It’s hard to imagine, let alone believe, that we might now be on a rebounding trajectory taking us back (or should that be forward?) to a time when most people will not own a motor vehicle.
Recently I was talking to an Uber driver who told me the app-based cab company is forecasting that by 2025 only a quarter of people living in a UK city will own their own car.
This is would seem to be borne out by fleet agency Fleetpoint who issued a report a year or so ago that predicted that future demand for travel would be increasingly met by on-demand services that give people immediate access to a vehicle without the need of car ownership.
From a consumer perspective this has obvious advantages: no fuel costs, minimal – if any – insurance requirements, no road tax, no congestion or environmental charges. There’s also an obvious wider environmental benefit as the dirty combustion engine slowly stops choking the planet.
This got me thinking to the other significant consumer or technology changes we might start to see over the next few years – and the things that will slowly start to disappear from our day-to-day lives.
- No more opening the curtains
One obvious area where we’re going to see greater innovation is in the Internet of Things. This is the world of smart technology that is slowly removing the need for us to get out of bed or out of a chair to accomplish everyday tasks.
We can already close or open blinds and curtains, turn lights off and on and control our central heating with a voice command or a clap of the hands.
Smart fridges know when we’ve run out of milk and work with voice-activated apps like Alexa and Siri to add staple ingredients to cloud based shopping lists.
Expect to see a significant uptick in the proliferation of voice- and app-controlled home entertainment systems, white goods and appliances between now and 2030.
- No more grocery shopping
All the UK’s major supermarkets now offer either a click and collect or home delivery service, or both.
Tesco and Amazon have now launched their first every till-less stores, which uses customer apps to debit the cost of food ‘purchased’ from their accounts without even having to scan a barcode.
Not only will the technology accelerate the customer journey, it will also drastically reduce store overheads with a reducing need for humans to facilitate transactions.
Whilst the impact on the job economy of these technology-based initiatives and others like them is open to question, we can also expect to see the Alexas and Siris of this world sending dictated shopping lists to be fulfilled and delivered by online retailers through increasingly automated systems.
- No more talking
If you’ve read my recent blog on automation, you’ll know my thoughts on how human interaction is being designed out of customer engagement.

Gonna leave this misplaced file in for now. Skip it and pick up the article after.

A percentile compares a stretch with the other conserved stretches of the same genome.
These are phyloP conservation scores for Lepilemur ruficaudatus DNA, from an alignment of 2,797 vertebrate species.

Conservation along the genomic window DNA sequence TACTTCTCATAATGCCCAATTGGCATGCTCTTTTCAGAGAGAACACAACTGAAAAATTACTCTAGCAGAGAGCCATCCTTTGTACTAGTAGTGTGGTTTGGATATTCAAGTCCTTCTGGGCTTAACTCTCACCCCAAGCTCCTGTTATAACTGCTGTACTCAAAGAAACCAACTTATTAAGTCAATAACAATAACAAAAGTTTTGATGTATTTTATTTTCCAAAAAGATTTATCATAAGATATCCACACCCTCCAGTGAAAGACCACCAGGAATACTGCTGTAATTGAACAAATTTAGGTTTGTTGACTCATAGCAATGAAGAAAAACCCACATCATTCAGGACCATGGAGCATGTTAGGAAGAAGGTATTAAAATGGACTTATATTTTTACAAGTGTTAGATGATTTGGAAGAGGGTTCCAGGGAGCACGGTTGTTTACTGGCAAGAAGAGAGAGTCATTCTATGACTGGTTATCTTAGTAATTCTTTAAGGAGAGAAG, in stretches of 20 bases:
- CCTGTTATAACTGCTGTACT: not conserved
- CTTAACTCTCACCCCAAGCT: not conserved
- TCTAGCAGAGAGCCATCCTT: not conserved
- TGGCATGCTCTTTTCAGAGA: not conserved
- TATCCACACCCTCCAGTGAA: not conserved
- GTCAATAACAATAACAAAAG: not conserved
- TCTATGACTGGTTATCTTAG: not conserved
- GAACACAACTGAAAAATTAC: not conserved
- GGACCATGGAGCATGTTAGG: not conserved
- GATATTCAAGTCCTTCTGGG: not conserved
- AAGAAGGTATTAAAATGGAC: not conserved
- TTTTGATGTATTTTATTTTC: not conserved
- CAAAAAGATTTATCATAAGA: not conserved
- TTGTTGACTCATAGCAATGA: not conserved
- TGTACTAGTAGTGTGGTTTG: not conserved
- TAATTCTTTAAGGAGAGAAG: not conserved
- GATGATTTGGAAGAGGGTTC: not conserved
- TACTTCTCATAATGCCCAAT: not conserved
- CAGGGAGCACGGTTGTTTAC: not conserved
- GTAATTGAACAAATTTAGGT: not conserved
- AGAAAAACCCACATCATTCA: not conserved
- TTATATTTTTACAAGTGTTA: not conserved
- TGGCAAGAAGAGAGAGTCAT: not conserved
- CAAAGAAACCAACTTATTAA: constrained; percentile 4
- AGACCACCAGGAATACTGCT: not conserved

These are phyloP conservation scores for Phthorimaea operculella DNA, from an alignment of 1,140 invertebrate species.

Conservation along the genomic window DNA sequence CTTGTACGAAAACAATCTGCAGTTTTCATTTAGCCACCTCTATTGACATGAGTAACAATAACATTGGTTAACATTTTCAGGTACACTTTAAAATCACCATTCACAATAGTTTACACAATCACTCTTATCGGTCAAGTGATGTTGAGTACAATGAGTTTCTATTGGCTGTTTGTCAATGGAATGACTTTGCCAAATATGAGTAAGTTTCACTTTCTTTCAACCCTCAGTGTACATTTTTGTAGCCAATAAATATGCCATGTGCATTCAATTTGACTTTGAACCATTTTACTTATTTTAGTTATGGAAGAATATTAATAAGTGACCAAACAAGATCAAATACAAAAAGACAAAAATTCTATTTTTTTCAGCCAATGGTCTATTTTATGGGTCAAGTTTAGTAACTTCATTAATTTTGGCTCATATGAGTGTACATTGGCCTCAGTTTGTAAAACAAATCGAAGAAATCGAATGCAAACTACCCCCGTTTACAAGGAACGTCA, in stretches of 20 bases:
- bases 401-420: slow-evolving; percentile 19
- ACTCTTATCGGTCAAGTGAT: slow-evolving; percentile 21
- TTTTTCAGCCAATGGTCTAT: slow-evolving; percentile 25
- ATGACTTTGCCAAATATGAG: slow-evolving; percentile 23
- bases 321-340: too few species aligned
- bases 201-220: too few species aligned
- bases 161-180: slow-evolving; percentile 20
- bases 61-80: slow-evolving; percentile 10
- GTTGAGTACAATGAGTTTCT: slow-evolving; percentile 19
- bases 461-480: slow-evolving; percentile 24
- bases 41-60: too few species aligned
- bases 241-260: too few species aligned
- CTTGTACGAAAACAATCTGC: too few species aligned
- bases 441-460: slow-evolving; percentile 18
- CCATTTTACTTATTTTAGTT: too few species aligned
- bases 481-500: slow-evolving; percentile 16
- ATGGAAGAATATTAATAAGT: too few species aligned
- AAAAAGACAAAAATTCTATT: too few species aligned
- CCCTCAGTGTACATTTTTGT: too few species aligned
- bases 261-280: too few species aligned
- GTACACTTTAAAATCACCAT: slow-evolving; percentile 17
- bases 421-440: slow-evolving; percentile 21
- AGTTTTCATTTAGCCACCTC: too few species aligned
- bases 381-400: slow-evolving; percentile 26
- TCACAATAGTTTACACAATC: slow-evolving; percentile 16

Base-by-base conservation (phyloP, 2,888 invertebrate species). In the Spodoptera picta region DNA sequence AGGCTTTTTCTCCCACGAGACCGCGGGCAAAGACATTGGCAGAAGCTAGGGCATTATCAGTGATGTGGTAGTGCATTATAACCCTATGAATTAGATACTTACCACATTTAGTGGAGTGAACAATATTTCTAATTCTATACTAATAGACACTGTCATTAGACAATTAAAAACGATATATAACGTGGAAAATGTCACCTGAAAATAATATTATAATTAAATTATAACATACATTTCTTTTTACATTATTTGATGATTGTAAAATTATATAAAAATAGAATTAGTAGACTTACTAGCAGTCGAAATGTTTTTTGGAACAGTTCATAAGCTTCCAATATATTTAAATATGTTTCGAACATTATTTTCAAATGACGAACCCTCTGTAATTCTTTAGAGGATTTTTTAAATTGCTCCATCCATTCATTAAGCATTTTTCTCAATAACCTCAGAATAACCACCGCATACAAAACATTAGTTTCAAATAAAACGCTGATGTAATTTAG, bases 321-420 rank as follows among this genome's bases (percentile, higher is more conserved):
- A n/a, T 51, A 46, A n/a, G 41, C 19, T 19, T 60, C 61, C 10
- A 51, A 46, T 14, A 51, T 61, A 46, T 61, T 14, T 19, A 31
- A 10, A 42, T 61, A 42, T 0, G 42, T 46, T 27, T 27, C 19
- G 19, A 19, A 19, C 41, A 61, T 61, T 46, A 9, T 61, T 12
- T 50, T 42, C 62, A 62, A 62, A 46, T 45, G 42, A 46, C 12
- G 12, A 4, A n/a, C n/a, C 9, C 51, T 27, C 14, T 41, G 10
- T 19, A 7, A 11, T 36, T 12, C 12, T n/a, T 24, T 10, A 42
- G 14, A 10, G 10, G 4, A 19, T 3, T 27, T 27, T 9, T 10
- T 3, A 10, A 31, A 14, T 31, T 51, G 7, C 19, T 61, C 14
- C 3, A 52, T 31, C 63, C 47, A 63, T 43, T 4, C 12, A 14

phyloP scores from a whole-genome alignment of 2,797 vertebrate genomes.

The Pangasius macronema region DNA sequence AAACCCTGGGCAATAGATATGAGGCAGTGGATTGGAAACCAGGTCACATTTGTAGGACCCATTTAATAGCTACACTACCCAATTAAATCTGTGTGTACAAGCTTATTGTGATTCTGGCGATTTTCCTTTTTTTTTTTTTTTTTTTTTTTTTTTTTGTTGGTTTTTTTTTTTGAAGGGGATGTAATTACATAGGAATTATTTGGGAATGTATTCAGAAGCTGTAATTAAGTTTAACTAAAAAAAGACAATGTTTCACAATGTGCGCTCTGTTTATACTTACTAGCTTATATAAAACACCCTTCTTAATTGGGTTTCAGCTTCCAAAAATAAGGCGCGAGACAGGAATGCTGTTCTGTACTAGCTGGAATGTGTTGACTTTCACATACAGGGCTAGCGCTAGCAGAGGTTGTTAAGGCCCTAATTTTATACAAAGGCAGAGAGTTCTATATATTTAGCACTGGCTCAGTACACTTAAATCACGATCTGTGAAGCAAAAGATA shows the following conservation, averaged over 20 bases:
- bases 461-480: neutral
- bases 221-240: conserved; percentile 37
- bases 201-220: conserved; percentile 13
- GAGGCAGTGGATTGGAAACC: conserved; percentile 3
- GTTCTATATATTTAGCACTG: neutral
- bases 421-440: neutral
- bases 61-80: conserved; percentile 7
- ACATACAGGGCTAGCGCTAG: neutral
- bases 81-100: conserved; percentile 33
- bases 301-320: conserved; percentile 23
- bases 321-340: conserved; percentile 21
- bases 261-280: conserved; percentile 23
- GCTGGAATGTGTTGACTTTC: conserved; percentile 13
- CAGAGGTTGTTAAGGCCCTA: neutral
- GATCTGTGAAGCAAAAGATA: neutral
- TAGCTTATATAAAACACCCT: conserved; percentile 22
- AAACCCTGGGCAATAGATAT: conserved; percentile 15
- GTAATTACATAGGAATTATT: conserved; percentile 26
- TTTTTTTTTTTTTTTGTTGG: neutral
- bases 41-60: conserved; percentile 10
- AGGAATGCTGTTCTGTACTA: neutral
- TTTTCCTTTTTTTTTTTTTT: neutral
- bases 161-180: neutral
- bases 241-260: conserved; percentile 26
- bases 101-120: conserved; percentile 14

At YCG we believe this has a negative impact on business, but the march of technology is never going to be halted by objections from the likes of me, so we can expect to be having fewer human interactions in our consumer journeys.
Chat bots are now becoming the preferred default comms solution by which businesses try to manage their CRM and customer service, and as online fulfilment across more and more industries and sectors becomes possible, we can expect to see these continue to expand.
- Fewer offices
I was talking to a friend recently who is a contractor with a big multi-national UK-based business that at the start of the pandemic maintained two very large premises in Victoria, London.
This employer – operating in close to 100 countries and employing half a million people worldwide – had always been very traditional in its operation: the working day started at 9am, hours had to be accounted for, a strict half hour lunch, home time at 5.30pm, and very little flexible working.
Within six weeks of lockdown starting in March 2020, the business had sub-let one of its buildings and taken the decision to make remote working the substantive practice for all its London staff.
The explosion of reliable video conferencing, collaborative software and faster connectivity means the commercial property sector is likely to be the biggest non-human casualty of the pandemic as non-manufacturing businesses and those that don’t rely on footfall shed the cost of expensive workplaces.
- No one flying you
The number of unmanned aircraft in the sky is already staggering – from missile technology to rocketry and military drones, the skies are full of more objects that contain no human presence than you might imagine.
But life is about to get even more interesting.
The advent of unmanned cars, unmanned trains, and unmanned passenger jets is just around the corner. Driverless cars are already in wide use (relative to their nascent lifetime) in Japan and selected parts of America.
But as driverless technology becomes more advanced, more versatile and more reliable and safe, we can expect to see more scenes like the one in Demolition Man where future-located cops Sly Stallone and Sandra Bullock are being ferried around in an automated police cruiser. Unmanned taxis are expected to debut before 2030.
And passenger jets? Well, they already ply their trade through the skies without much human input.
Technologically speaking, fly-by-wire systems can get a Boeing 777 into the air, fly it and bring it down safely on any suitable runway anywhere in the world without a human having to do anything at all. And while human-free cockpits are unlikely to be here before 2030, they’re not far away.
Ultimately, the trends we’ve seen over the last 20 years and those we see over the next 20 are all designed for consumer convenience and cost efficiency.
From a social and health point of view, I have doubts about whether this technology is always in our own interests. But however pervasive or invasive it is or becomes, here’s something else to think about:
Most, if not all of it, will be controlled by your mobile phone.